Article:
whether the OP is asking the right question, who knows?
sofarsogood is online now  
Nov 3rd, 2014, 10:12 AM
  #14  
 
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"If you scroll down, it looks as though a standard letter to the U.S. is 97p"

Quite right for an ordinary letter. The 82p rate takes up to six weeks. I misread http://www.royalmail.com/prices-2014

So if it IS a matter of SAEs, the OP's got only First stamps, and doesn't want to wait six weeks, putting two on is overpaying a bit, but hardly enough to worry about.
flanneruk is offline  
Nov 4th, 2014, 02:12 AM
  #15  
 
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From the OP: "standard size letter envelope and will only contain one piece of paper".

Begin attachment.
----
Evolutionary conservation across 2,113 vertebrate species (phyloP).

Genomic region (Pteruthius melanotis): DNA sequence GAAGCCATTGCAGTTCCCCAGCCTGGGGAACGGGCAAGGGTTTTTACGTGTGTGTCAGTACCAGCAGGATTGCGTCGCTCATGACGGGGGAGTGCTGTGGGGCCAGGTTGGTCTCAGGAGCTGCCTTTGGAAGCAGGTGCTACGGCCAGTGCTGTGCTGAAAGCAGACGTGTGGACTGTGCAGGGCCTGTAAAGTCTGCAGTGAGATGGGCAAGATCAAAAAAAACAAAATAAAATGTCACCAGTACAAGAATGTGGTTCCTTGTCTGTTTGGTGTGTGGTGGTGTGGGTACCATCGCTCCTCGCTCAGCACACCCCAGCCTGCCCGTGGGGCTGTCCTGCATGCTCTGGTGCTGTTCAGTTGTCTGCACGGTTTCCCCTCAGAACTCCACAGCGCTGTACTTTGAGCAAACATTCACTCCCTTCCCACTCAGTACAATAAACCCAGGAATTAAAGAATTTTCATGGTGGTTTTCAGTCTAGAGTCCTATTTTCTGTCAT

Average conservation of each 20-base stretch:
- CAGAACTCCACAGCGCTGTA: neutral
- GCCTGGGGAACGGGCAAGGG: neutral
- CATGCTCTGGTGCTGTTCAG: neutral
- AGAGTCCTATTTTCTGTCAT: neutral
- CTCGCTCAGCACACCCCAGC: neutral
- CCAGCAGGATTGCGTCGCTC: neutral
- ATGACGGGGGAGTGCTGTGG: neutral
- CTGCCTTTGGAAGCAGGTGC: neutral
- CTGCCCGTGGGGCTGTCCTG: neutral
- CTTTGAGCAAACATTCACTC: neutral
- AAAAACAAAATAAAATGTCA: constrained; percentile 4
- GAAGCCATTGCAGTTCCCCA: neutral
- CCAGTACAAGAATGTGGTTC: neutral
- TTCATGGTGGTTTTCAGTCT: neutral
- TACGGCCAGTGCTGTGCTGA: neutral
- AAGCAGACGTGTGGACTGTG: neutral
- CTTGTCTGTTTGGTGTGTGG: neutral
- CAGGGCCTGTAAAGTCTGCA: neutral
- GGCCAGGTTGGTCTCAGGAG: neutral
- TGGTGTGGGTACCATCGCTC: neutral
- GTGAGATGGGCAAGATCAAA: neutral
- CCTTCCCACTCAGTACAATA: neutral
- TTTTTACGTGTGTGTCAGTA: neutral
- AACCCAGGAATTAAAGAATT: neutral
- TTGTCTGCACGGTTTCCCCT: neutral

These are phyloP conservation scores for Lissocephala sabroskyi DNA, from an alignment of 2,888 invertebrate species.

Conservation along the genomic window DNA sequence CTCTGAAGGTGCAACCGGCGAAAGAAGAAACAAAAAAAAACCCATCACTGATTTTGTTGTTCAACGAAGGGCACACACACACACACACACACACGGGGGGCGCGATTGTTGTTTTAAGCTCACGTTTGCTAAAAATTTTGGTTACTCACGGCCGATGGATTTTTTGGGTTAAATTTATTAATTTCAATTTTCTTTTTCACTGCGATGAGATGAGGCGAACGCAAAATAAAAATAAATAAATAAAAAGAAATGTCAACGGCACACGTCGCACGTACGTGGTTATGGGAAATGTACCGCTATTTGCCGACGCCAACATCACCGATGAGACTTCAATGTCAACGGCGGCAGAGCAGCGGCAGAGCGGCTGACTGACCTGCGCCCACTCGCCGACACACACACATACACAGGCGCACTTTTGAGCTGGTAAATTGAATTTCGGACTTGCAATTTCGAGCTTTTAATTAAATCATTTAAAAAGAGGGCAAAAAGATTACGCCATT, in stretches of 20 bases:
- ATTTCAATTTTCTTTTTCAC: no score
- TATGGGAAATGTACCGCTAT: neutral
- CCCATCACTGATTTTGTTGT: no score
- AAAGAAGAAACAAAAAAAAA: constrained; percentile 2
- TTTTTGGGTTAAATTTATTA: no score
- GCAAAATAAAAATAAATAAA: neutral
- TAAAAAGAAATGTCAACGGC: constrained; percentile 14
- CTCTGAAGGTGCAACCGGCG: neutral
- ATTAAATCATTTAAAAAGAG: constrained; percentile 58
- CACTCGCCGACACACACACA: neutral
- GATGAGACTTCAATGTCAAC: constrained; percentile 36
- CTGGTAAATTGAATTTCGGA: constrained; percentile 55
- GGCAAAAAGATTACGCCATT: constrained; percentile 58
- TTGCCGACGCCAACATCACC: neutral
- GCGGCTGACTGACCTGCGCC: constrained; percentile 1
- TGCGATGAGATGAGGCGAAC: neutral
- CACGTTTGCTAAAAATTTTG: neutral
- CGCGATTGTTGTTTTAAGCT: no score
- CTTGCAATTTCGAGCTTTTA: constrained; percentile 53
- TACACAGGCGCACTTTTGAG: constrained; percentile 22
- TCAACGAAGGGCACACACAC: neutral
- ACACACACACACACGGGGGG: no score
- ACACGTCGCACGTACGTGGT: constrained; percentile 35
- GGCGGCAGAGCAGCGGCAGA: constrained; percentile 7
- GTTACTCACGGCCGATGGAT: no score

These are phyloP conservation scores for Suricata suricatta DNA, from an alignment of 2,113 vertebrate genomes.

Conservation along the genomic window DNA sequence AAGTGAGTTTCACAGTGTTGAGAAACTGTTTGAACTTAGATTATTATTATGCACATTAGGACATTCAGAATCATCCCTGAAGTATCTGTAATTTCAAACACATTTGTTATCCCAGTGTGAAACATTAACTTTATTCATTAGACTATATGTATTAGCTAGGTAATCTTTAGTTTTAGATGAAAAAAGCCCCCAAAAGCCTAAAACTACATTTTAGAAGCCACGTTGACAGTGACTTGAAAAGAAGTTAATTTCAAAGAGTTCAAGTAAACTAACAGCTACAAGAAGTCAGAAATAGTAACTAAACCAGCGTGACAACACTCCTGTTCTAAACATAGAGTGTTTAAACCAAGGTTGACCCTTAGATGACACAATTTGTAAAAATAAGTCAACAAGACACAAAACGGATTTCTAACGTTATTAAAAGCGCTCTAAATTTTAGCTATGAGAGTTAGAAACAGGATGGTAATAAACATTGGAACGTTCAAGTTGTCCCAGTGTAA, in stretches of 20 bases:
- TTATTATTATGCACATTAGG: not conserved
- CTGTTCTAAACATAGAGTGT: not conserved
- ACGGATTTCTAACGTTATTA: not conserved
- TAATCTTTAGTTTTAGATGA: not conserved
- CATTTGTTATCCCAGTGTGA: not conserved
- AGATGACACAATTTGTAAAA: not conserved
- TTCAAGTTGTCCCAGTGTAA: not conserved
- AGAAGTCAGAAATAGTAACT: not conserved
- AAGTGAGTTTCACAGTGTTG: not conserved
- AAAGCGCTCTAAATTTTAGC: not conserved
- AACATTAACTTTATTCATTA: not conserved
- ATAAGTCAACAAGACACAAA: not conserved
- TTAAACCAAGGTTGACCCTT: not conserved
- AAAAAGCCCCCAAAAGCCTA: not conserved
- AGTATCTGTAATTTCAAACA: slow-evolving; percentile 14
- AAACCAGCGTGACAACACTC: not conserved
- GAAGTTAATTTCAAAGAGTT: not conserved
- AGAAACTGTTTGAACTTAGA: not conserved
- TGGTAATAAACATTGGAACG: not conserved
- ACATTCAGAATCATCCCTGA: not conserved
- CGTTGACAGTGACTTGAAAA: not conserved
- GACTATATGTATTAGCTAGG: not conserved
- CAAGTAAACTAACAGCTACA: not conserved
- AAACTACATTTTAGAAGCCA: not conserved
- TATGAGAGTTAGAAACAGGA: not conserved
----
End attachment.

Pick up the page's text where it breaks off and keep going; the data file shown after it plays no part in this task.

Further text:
If that's all it contains there's no SAE involved. She's just trying to use UK stamps on a letter posted in the US. Doesn't work!
Rubicund is offline  
Nov 4th, 2014, 05:37 AM
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USPS has $1.15 Forever international stamps now, round in shape to distinguish from domestic. If your local is out, as mine frequently is, they also have a 66¢ domestic version which works nicely with a 49¢ domestic Forever.
jaja is offline  
Nov 6th, 2014, 08:00 AM
  #17  
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Oh my goodness everyone, thanks for the responses but yes, this is just confusing me even more. Why would I want to put a SASE inside a letter? That makes no sense. Let me put it in simpler terms.

I live in the US.